H clerk of the district court when it shall ap-
J IJB pear to the county board that 1,000 votes have
J IJB been cast in that county at a general elec-
* tionorfrom other sources that there aie
more than 8,000 inhabitants in the county ,
then the county board shall appoint a clerk
of the district court , whoso term'shull extend
until the next general election and until a
successor is elected and qualified. Theie is
1 an emergency clause attached. The govern
or signed this bill April 10.
Senate file No. 130 , by Dundas , permits the
county board of any county on petition of
one-fourth of the legal voters of the county
to levy a tax to erect a court , jail or other
public building. The governor signed this
April 10. '
J pJJ fcenutc file No. G , by Murphy , allows judge ?
J IJJ ) of the district courts to ii\ the day upon
J IJJ which jurors shall report for duty. With the
J pjlj emergency clause attached , this was signed
j by the governor April 10.
J ; Senate file No. 01 , by Deal , permits county
B treasurers to invest three-fourths of the
E sinking fund of that county in the bonds of
Jb the same county. This was signed by the
B governor April 10.
Jl House roll No. 182 , being the committee
J IJI fHibst itute for the original hill , provides for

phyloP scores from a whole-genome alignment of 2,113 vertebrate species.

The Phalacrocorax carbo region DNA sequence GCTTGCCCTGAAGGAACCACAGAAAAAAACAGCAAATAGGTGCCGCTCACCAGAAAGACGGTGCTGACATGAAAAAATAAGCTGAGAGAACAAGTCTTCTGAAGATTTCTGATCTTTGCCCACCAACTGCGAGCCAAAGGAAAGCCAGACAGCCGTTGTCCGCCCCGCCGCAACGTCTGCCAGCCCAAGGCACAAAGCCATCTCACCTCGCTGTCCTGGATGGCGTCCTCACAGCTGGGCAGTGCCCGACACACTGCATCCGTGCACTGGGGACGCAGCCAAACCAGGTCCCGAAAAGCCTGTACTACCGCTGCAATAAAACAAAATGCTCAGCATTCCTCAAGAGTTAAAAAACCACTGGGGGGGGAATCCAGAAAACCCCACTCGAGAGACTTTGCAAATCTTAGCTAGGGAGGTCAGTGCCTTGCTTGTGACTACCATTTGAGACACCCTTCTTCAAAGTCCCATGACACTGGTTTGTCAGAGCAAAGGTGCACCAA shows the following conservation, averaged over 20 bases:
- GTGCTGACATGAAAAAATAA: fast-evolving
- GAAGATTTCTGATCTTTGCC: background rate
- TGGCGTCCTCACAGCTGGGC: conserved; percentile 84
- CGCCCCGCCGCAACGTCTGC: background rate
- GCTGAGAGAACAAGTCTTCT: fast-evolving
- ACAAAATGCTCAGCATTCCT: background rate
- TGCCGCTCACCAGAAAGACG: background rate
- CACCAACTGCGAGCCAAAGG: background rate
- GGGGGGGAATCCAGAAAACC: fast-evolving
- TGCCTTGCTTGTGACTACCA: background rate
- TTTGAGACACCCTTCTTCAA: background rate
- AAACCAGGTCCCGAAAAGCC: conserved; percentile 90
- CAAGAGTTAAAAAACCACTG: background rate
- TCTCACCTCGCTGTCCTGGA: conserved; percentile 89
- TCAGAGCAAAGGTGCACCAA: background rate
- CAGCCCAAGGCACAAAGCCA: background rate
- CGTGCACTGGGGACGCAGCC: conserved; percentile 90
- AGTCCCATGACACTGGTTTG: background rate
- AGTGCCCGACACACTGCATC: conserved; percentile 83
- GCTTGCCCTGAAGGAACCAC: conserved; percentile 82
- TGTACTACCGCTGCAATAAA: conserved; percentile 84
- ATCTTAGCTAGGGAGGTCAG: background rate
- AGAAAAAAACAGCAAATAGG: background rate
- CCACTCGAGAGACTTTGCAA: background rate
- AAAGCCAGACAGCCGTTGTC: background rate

l tlie organization of mutual insurance comP -
P P pH panics to insure city and village property
J against loss by lire , lightning , tornado , cy-
l clone or wind storms.
J The act provides that any number of pcr-
J IJI sons not less than 100 in number , who own
J IJI city or village property and reside in this
P P pH state , can organize a company. Ail persons
J IJI effecting insurance in the company become
PJ members. The directors are to be elected by
P P pH the members at the annual meeting.
P P PJ The territory to be covered by the company
jm PJ is confined to Nebraska.
PjIJH The act recites that policies may issue on
PJIJ PJ cities , towns and villages , real or personal
P P pH property in this state , also on business prop-
P PJ crty outside of cities and villages against
J P PJ loss or damage by fire , lightning , tornado.
J IJI cyclone or wind storm for any length of time
J not exceeding five years. The limit of insur-
PBBBiP ance on any one risk or hazard is not to c.\-
J cecd $1,000. This bill , with the emergency
P P PH clause , was signed by the governor April ( J.
j House roll No. 423. introduced by Zimmer-
P P pH man. is the bill prescribing the proccduie in
P P pH cases where orders of the state board of
P P PH transportation are contested by railroad
J IJI companies. This act U a radical departure
J P PJ from the old rule regulating court procedure
P P pB in such cases , and it compels the railroad
PBWHJ companies to make a showing on the merits
J IJJ of the. case or have the dilatory proceedings
P P H usually resorted to ended in short order.
P P H A heavy penalty is provided for the vlola-